- Inner Tube Length
- Corresponding D Ring
- Inner Tube Lace
- Popper Set (made of four parts)
- Key Ring
- Needle & thread^
- Cloth & hand sanitizer^
- Hole Punch*
- Binder Clips*
- Pen or Chalk
* may be shared with your table buddy
^ shared at front of room
Decide how you want your keychain to look.
Mimicking the final design of the keychain, check the size against your hand (or estimate that of your recipient if a gift). The lower fold of the keychain, where the D ring is, will be about 2.5-3 cm long.
I’ve intentionally given you inner tube lengths that are longer than you should need.
Top Tips for Designing Your Keychain
Show off that character, writing and wear – it will make your final keychain one-of-a-kind.
If you want to feature a stripe, it’s best not to put it directly in the middle of the keychain.
An inner tube is round in two directions which means it may not lie completely straight when open. It’s not a big deal and hardly noticeable once finished. Don’t let it stop you from showing off the bits you want!
It’s hard to create a clean edge with multiple cuts so trim excess using scissors in one motion. Make sure both ends are straight. Keep the offcut for use later.
Secure your tube along both long edges using binder clips so it’s showing off the elements you want.
Working from the end that will be the upper flap, measure in 2cm from the cut edge of the tube and make a mark like a minus sign – on what will be the INSIDE of the keychain, parallel to the cut edge.
Continue making dashes every 1.5 cm from that first mark, moving the binder clips as necessary. Leave at least 2 cm unmarked at the end, though the exact amount will depend on the length of your tube.
1.5 / 3 / 4.5 / 6 / 7.5 / 9 / 10.5 / 12 / 13.5 / 15 / 16.5 / 18 / 19.5 / 21 / 22.5 / 24 / 25.5 / 27 / 28.5 / 30
Repeat the previous step on the other side, using your first marks as reference.
At each mark, and pressing firmly with the ruler, measure in .5cm from the long edge of the tube and make a second, vertical mark like |, creating a crosshair/plus sign +. Be careful not to twist the tube.
Check the size hole punch you’ll use on your scrap of inner tube. I recommend the 2nd or 3rd smallest (aka 5th or 4th largest). Test threading the inner tube lace through the holes to make sure you’ll be happy with the final look.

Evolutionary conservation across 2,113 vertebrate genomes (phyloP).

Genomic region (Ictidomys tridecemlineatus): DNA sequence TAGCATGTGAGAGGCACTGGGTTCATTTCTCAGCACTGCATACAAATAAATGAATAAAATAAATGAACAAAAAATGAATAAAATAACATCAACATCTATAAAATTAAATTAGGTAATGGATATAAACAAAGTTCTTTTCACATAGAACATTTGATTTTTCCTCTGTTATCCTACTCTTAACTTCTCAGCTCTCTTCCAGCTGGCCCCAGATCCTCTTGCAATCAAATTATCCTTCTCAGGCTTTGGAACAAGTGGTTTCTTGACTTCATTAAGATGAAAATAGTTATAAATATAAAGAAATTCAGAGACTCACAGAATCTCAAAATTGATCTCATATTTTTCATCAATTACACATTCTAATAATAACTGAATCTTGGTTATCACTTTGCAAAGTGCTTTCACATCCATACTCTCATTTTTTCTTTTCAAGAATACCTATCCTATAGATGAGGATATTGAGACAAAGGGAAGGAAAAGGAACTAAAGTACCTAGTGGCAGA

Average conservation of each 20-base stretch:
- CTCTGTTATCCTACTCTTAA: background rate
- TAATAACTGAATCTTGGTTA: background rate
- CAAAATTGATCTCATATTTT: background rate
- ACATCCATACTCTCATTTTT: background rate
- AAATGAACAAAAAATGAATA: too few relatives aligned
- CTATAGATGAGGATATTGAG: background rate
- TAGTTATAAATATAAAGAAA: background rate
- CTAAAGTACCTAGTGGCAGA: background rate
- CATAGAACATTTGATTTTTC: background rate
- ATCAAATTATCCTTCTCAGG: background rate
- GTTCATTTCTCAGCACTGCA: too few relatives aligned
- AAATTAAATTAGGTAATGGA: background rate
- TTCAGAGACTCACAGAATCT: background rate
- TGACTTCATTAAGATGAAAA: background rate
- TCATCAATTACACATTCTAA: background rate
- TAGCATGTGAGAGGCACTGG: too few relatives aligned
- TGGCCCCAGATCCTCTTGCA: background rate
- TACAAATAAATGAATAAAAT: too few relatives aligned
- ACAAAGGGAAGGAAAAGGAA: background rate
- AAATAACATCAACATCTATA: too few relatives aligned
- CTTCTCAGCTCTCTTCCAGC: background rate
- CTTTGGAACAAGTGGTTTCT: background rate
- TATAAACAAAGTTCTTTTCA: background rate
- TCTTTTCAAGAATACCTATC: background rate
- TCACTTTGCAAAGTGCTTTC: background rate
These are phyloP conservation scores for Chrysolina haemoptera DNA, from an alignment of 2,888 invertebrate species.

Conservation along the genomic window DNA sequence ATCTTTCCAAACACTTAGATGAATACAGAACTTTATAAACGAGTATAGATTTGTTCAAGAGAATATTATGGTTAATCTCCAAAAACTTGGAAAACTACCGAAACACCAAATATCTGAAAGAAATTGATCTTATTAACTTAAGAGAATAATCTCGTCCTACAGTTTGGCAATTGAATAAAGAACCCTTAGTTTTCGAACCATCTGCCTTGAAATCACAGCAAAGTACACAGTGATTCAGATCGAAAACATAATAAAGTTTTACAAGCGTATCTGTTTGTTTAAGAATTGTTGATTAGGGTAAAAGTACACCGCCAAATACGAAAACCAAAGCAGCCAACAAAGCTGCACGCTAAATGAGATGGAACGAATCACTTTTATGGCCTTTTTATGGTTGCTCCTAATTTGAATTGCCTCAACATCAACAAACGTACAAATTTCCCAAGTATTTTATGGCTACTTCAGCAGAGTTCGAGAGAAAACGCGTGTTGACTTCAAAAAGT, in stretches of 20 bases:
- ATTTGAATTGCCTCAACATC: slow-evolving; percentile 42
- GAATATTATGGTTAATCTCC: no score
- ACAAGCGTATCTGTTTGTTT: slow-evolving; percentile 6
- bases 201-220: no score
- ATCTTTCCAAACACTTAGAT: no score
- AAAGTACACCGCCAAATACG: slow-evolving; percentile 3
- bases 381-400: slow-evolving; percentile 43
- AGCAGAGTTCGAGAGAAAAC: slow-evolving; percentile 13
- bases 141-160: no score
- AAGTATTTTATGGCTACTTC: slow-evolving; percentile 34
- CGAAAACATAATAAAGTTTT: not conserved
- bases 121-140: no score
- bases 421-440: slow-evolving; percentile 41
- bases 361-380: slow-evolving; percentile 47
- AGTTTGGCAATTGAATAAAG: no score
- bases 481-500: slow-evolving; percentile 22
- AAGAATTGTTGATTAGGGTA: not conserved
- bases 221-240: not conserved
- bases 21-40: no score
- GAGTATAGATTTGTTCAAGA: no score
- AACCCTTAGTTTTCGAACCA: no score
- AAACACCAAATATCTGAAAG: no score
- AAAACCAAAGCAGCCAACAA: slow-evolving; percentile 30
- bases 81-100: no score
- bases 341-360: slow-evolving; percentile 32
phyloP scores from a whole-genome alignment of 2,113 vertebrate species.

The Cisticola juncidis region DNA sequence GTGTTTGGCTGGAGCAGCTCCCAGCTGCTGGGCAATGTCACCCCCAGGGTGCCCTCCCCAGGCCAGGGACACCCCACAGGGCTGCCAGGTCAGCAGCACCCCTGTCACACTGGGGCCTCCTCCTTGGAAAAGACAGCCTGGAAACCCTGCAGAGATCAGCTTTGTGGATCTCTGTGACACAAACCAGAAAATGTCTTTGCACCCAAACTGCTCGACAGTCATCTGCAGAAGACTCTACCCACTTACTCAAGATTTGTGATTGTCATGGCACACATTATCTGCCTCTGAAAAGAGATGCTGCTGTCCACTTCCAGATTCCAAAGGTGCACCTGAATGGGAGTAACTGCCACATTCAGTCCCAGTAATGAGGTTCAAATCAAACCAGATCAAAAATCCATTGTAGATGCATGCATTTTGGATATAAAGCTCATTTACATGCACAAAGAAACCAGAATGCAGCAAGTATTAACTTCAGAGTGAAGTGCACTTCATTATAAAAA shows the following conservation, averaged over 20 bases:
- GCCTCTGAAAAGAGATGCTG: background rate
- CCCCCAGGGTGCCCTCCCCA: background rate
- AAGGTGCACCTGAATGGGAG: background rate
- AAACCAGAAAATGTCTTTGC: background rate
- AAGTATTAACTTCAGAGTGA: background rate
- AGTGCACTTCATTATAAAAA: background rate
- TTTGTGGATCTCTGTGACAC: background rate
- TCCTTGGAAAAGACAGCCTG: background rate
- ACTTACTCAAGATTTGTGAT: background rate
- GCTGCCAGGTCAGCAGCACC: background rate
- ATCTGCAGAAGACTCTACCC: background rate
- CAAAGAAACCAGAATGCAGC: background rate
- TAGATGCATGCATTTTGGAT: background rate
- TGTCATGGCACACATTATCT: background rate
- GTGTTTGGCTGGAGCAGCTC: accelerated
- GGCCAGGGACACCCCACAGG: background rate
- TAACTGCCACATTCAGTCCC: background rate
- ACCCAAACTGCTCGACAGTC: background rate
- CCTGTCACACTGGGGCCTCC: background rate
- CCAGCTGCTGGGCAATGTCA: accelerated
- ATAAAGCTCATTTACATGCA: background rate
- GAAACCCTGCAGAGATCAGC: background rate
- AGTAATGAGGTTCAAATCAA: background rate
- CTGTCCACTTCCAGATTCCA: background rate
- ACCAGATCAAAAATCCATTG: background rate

With the help of your buddy, punch the holes. With one of you holding close to where you’re punching to avoid the inner tube slipping out of place, the other will punch holes at each crosshair. Move the binder clips as you need. Put the bits you punch out in your table’s waste valet. You may need to pull them out of the lower layer and shake them out from the inside of the tube.
Optional: Once you’ve both punched all your holes, you can clean off excess ink using hand sanitizer sparingly as it can remove any stamped writing on the tube.
Thread your inner tube lace through the top layer of the first two holes on what will be the upper flap of your keychain. Do not go through both layers of inner tube.
Make sure both lace tails are the same length and secure the centre with a binder clip so it doesn’t move as you work.
Sew in through that back of that first hole again and then continue with a whip stitch through each hole along that side.
Top Tips for a Neat Finish
Inner tube is very grippy and stretchy. Don’t just pull at the needle end of the lace, give the lace a little tug near each hole with your fingers as you go to make sure it’s all been pulled through. You’ll be surprised how much can get stuck.
Make sure the inner tube is snug but not too tight as this can warp the shape of your keychain.
Keep an eye out for twists! The tube lace is flat and can twist as you work, untwist as you go for a neater look.
Once you’ve reached the final hole, sew though it as normal. Then partially sew through that same hole again, entering through the back ONLY and exiting through the cut end of the inner tube. Then clip the loose tail in place.
Starting from the top, repeat the previous two steps along the other side. Double check that you’re stitching in the same direction as the first side.
Once you’ve reached the end, roll down the end of the tube like you’re folding down a cuff on a sock. Securely knot the two loose ends together and hide the knot by unfolding the end of the tube.
For extra security you can pull the long tails of the laces into the tube, pulling the needle through the 2nd or 3rd hole further up the tube and trimming off the excess.
Customise the ends of your tube. Using your scrap tube, practice trimming the ends to your preferred shape. Round ends can be hard to achieve neatly without a template, so I’d recommend just trimming off the corners \__/. You can also just leave it square.
Decide on popper placement. Mark holes with pen.
Top Tips for Popper Placement
Don’t punch through the knot or middle of the lace! Feel the tube and move it out of the way if you need to.
For wider tubes, use a ruler to make sure your holes are centred.
For the upper half, don’t place it too close to the edge – it’s best to have a flap to pull the popper open.
The lower half of the popper holds the D ring in place, don’t forget to leave room! The fold should be 2.5-3cm from the end.
Set your hole punch to the smallest setting.
Once you’re sure – ask if you need any advice – punch the holes with the help of your buddy. It can be tough to get through all layers four layers for the bottom popper at once. Make a hole through two layers, then make another mark through the first hole to punch the second separately.
Use hand presses in the front of the room to attach each piece. Remember the D ring!
Trim as needed. In bulky areas you can try trimming off the back of any flap.
Optional: You can use a sharp needle and black thread to tack down the lower flap at the sides.
Sit back with a hot drink and celebrate – you’ve just helped save some useful material from going to landfill!